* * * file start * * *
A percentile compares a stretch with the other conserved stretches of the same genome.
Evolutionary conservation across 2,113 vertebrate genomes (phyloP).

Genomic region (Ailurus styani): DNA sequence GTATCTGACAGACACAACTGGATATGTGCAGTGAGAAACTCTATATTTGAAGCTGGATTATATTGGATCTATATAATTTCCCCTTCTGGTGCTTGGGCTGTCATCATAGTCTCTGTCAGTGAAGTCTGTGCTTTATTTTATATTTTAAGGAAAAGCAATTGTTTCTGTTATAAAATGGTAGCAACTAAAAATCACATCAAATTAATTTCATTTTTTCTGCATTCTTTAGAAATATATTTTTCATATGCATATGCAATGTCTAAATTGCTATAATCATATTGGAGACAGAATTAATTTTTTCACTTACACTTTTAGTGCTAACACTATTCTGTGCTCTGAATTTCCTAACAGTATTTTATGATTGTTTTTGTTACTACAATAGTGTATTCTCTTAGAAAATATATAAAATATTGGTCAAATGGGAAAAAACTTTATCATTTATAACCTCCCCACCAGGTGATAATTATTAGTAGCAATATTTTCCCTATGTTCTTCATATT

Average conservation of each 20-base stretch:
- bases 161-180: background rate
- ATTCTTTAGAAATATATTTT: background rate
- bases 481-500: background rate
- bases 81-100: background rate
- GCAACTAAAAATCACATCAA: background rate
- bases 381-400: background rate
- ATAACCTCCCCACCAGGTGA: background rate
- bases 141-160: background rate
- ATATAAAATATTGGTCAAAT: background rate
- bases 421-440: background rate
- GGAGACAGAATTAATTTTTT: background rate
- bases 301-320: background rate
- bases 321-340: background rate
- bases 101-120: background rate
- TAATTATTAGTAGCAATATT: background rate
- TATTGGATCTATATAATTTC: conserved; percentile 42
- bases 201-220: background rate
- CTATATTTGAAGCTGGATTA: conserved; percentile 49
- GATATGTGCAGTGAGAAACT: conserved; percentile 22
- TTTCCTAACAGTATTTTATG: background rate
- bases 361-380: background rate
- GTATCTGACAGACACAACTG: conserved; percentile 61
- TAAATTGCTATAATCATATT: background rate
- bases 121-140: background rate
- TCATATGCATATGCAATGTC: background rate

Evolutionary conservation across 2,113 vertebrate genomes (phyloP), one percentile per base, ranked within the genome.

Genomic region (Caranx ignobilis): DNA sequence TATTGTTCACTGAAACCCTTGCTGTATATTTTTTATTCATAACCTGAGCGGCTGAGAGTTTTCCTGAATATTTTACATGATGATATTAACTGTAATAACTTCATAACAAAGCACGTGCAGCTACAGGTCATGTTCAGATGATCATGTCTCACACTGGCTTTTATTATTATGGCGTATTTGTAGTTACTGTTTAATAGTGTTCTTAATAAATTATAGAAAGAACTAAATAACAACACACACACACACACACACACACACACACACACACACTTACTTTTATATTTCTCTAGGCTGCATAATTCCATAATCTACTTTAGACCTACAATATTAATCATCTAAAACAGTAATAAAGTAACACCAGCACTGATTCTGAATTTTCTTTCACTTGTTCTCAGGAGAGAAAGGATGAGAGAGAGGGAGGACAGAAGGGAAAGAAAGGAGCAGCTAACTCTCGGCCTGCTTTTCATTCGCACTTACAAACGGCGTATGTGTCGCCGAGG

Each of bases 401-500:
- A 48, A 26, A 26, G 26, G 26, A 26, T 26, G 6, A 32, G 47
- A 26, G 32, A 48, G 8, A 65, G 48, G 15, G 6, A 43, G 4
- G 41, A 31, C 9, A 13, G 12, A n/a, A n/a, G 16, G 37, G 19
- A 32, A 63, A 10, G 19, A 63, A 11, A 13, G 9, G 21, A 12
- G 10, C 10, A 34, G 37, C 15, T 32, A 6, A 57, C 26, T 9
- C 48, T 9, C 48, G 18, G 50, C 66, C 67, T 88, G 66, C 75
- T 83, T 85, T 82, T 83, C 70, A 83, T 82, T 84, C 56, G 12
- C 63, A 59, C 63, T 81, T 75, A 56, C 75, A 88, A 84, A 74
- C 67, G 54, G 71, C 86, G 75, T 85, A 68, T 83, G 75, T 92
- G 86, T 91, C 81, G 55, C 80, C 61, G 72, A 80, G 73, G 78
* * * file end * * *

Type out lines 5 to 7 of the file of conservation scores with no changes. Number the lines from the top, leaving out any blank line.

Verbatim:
- bases 161-180: background rate
- ATTCTTTAGAAATATATTTT: background rate
- bases 481-500: background rate